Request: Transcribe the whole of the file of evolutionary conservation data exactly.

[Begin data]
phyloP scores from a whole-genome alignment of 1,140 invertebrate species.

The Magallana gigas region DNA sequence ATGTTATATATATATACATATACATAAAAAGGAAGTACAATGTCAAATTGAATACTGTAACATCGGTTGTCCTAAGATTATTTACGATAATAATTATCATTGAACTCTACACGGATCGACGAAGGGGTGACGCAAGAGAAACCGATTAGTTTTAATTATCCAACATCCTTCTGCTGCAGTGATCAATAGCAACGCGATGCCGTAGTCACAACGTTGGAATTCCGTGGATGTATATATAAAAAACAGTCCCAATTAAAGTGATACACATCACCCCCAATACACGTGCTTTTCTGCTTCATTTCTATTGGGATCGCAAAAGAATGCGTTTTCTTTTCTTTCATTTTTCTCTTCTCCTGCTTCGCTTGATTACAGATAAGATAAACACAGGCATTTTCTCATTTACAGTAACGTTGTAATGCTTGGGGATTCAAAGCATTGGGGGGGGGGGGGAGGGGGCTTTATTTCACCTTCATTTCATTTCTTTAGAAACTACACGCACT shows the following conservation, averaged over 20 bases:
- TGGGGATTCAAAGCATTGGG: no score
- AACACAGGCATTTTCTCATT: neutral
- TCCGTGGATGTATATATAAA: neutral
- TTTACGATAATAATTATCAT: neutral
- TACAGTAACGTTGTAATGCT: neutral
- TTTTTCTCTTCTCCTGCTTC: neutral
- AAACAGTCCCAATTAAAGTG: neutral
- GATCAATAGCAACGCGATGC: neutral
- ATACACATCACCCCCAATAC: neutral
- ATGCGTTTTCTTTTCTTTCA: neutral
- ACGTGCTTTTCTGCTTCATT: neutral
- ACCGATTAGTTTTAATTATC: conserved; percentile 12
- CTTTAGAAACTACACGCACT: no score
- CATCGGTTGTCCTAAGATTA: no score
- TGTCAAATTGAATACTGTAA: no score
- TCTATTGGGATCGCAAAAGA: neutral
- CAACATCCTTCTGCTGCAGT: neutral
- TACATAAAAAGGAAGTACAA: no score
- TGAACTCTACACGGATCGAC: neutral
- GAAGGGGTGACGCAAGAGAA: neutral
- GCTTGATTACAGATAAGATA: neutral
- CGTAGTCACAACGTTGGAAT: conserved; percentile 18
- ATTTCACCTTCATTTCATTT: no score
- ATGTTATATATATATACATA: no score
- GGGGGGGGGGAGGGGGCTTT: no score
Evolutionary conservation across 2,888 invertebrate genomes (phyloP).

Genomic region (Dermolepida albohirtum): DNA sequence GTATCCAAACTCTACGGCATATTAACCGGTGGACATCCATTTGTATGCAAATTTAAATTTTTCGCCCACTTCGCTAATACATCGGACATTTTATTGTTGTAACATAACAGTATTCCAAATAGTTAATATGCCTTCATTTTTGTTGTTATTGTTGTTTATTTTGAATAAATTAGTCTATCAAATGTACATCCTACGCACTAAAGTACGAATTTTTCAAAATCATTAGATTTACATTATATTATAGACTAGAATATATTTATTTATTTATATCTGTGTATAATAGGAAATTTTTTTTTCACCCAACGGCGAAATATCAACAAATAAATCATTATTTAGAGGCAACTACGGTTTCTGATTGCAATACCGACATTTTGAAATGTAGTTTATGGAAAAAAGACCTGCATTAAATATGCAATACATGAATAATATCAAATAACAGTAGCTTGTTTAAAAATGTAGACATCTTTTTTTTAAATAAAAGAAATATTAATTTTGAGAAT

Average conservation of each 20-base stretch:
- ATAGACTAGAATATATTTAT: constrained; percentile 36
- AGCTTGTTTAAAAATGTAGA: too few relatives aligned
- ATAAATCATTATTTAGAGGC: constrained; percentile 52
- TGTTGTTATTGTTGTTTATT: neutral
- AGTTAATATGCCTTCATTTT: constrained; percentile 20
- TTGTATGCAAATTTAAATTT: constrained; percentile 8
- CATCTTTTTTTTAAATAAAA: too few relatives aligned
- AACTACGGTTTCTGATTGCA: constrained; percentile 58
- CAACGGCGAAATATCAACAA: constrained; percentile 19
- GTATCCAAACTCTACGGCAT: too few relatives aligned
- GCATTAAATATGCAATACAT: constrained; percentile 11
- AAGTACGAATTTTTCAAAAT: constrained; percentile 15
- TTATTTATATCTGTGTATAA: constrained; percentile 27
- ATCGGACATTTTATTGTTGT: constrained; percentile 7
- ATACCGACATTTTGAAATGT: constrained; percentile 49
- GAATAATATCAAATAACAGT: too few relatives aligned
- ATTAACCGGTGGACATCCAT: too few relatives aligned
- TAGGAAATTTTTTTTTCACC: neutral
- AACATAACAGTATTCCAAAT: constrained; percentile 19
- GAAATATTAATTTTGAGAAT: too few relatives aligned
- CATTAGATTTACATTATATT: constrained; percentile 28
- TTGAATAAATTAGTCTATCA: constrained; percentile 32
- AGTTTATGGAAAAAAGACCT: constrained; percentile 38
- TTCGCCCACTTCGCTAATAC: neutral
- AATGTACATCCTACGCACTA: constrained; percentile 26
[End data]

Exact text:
phyloP scores from a whole-genome alignment of 1,140 invertebrate species.

The Magallana gigas region DNA sequence ATGTTATATATATATACATATACATAAAAAGGAAGTACAATGTCAAATTGAATACTGTAACATCGGTTGTCCTAAGATTATTTACGATAATAATTATCATTGAACTCTACACGGATCGACGAAGGGGTGACGCAAGAGAAACCGATTAGTTTTAATTATCCAACATCCTTCTGCTGCAGTGATCAATAGCAACGCGATGCCGTAGTCACAACGTTGGAATTCCGTGGATGTATATATAAAAAACAGTCCCAATTAAAGTGATACACATCACCCCCAATACACGTGCTTTTCTGCTTCATTTCTATTGGGATCGCAAAAGAATGCGTTTTCTTTTCTTTCATTTTTCTCTTCTCCTGCTTCGCTTGATTACAGATAAGATAAACACAGGCATTTTCTCATTTACAGTAACGTTGTAATGCTTGGGGATTCAAAGCATTGGGGGGGGGGGGGAGGGGGCTTTATTTCACCTTCATTTCATTTCTTTAGAAACTACACGCACT shows the following conservation, averaged over 20 bases:
- TGGGGATTCAAAGCATTGGG: no score
- AACACAGGCATTTTCTCATT: neutral
- TCCGTGGATGTATATATAAA: neutral
- TTTACGATAATAATTATCAT: neutral
- TACAGTAACGTTGTAATGCT: neutral
- TTTTTCTCTTCTCCTGCTTC: neutral
- AAACAGTCCCAATTAAAGTG: neutral
- GATCAATAGCAACGCGATGC: neutral
- ATACACATCACCCCCAATAC: neutral
- ATGCGTTTTCTTTTCTTTCA: neutral
- ACGTGCTTTTCTGCTTCATT: neutral
- ACCGATTAGTTTTAATTATC: conserved; percentile 12
- CTTTAGAAACTACACGCACT: no score
- CATCGGTTGTCCTAAGATTA: no score
- TGTCAAATTGAATACTGTAA: no score
- TCTATTGGGATCGCAAAAGA: neutral
- CAACATCCTTCTGCTGCAGT: neutral
- TACATAAAAAGGAAGTACAA: no score
- TGAACTCTACACGGATCGAC: neutral
- GAAGGGGTGACGCAAGAGAA: neutral
- GCTTGATTACAGATAAGATA: neutral
- CGTAGTCACAACGTTGGAAT: conserved; percentile 18
- ATTTCACCTTCATTTCATTT: no score
- ATGTTATATATATATACATA: no score
- GGGGGGGGGGAGGGGGCTTT: no score
Evolutionary conservation across 2,888 invertebrate genomes (phyloP).

Genomic region (Dermolepida albohirtum): DNA sequence GTATCCAAACTCTACGGCATATTAACCGGTGGACATCCATTTGTATGCAAATTTAAATTTTTCGCCCACTTCGCTAATACATCGGACATTTTATTGTTGTAACATAACAGTATTCCAAATAGTTAATATGCCTTCATTTTTGTTGTTATTGTTGTTTATTTTGAATAAATTAGTCTATCAAATGTACATCCTACGCACTAAAGTACGAATTTTTCAAAATCATTAGATTTACATTATATTATAGACTAGAATATATTTATTTATTTATATCTGTGTATAATAGGAAATTTTTTTTTCACCCAACGGCGAAATATCAACAAATAAATCATTATTTAGAGGCAACTACGGTTTCTGATTGCAATACCGACATTTTGAAATGTAGTTTATGGAAAAAAGACCTGCATTAAATATGCAATACATGAATAATATCAAATAACAGTAGCTTGTTTAAAAATGTAGACATCTTTTTTTTAAATAAAAGAAATATTAATTTTGAGAAT

Average conservation of each 20-base stretch:
- ATAGACTAGAATATATTTAT: constrained; percentile 36
- AGCTTGTTTAAAAATGTAGA: too few relatives aligned
- ATAAATCATTATTTAGAGGC: constrained; percentile 52
- TGTTGTTATTGTTGTTTATT: neutral
- AGTTAATATGCCTTCATTTT: constrained; percentile 20
- TTGTATGCAAATTTAAATTT: constrained; percentile 8
- CATCTTTTTTTTAAATAAAA: too few relatives aligned
- AACTACGGTTTCTGATTGCA: constrained; percentile 58
- CAACGGCGAAATATCAACAA: constrained; percentile 19
- GTATCCAAACTCTACGGCAT: too few relatives aligned
- GCATTAAATATGCAATACAT: constrained; percentile 11
- AAGTACGAATTTTTCAAAAT: constrained; percentile 15
- TTATTTATATCTGTGTATAA: constrained; percentile 27
- ATCGGACATTTTATTGTTGT: constrained; percentile 7
- ATACCGACATTTTGAAATGT: constrained; percentile 49
- GAATAATATCAAATAACAGT: too few relatives aligned
- ATTAACCGGTGGACATCCAT: too few relatives aligned
- TAGGAAATTTTTTTTTCACC: neutral
- AACATAACAGTATTCCAAAT: constrained; percentile 19
- GAAATATTAATTTTGAGAAT: too few relatives aligned
- CATTAGATTTACATTATATT: constrained; percentile 28
- TTGAATAAATTAGTCTATCA: constrained; percentile 32
- AGTTTATGGAAAAAAGACCT: constrained; percentile 38
- TTCGCCCACTTCGCTAATAC: neutral
- AATGTACATCCTACGCACTA: constrained; percentile 26